We had lunch together in a little restaurant. He said, "No, I don't want to do that. Besides, we don't have enough money to start." So I said I would put up the money. It was my money: $15, which paid the rent for three months for a little office, a very tiny office. There was room enough for one little drawing board and a little desk, and that's all. That was why my name was first on the company: It was "Eisner & Iger." I was the financial man, you know! (laughter) So, I did all the drawings.
TJKC: How did you meet Jack Kirby at that time?
WILL: Within a few months, the company was successful. It was growing very fast, and we moved to a larger office on Madison Avenue and 40th Street. But you see, in that office we pretended that we had five artists, but actually it was all me! (laughter) I did five different stories with different names: Willis Rensie, W. Morgan Thomas, Spencer Steel, names like that. Iger was a salesman. He was not a good cartoonist, but he could do lettering, so he did lettering for me. He would be a salesman, he would go and call on the publishers, and he would say, "We have five artists. These are the names..." (laughter) Then we got so much business that we moved to another office, and I began to hire old friends. I went to school with Bob Kane [at DeWitt Clinton High School], so I asked him to come work for me. He was looking for work. And then we began to hire people. Jack Kirby came in one day with a portfolio; he was looking for work. So we hired him and he was good. That's how he came.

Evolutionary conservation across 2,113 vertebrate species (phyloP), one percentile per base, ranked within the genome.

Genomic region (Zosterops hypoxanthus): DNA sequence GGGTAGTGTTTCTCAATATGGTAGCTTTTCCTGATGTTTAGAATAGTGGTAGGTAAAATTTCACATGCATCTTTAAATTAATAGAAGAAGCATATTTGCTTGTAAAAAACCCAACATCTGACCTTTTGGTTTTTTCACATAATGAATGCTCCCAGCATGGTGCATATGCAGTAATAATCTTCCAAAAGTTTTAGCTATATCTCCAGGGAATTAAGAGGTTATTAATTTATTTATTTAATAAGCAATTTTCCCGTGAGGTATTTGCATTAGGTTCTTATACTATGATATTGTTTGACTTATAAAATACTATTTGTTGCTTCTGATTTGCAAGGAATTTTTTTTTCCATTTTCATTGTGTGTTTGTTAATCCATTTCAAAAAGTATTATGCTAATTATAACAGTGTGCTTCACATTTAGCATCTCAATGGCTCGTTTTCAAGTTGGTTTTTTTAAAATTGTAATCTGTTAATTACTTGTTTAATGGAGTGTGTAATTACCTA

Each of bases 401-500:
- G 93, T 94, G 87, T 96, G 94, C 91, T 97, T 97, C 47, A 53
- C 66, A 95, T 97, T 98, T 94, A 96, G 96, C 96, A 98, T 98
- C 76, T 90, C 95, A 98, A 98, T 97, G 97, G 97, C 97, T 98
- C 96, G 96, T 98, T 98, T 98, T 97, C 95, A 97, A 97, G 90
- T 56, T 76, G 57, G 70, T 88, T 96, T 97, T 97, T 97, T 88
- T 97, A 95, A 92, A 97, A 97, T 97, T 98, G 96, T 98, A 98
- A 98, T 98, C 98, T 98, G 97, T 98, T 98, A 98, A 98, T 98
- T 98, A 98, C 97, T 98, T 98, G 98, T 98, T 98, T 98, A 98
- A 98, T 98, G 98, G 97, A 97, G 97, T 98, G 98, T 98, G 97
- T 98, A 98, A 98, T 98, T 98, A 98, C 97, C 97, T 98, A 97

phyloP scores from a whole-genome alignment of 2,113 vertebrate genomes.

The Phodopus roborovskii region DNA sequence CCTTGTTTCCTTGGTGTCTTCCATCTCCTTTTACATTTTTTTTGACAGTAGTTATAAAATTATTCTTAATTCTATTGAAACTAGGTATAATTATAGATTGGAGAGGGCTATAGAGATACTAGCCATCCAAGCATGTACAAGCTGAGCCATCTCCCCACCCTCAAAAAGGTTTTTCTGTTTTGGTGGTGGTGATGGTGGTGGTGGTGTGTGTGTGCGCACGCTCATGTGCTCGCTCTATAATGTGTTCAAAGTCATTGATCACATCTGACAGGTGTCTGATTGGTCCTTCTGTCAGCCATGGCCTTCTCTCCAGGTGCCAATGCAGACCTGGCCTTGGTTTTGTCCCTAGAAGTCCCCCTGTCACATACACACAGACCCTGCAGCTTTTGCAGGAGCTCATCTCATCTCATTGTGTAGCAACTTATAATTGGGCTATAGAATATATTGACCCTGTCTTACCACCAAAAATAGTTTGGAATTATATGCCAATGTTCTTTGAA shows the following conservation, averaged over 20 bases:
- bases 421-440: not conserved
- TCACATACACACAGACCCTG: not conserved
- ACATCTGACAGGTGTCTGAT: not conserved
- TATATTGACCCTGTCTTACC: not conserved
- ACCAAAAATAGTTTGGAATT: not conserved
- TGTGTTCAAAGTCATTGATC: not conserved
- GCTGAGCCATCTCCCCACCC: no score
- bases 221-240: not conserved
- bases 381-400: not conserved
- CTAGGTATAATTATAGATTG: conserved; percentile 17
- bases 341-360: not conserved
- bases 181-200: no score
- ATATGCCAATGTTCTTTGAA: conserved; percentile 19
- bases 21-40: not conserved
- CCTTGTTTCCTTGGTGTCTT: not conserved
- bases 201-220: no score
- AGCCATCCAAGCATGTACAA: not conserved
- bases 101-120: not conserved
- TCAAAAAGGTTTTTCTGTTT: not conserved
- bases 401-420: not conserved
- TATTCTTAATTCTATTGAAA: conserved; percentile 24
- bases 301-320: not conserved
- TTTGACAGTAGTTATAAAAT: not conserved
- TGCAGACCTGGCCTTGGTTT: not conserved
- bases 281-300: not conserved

TJKC: What other artists were working there, along with Iger, Kane, Kirby, Lou Fine and you?
WILL: Bob Powell. But these names you remember, they were different names! Bob Powell's real name was Stanislav Pavlowsky. (laughter) Jack Kirby's name was Jacob Kurtzberg. Bob Kane's was Bob Kahn. I was the only one that kept my own name! (laughter)
TJKC: Your production was to be sold to Editors Press Service, publisher of the British magazine Wag. Was your work, along with Jack's work, published then or was it first released in Jumbo Comics for Fiction House?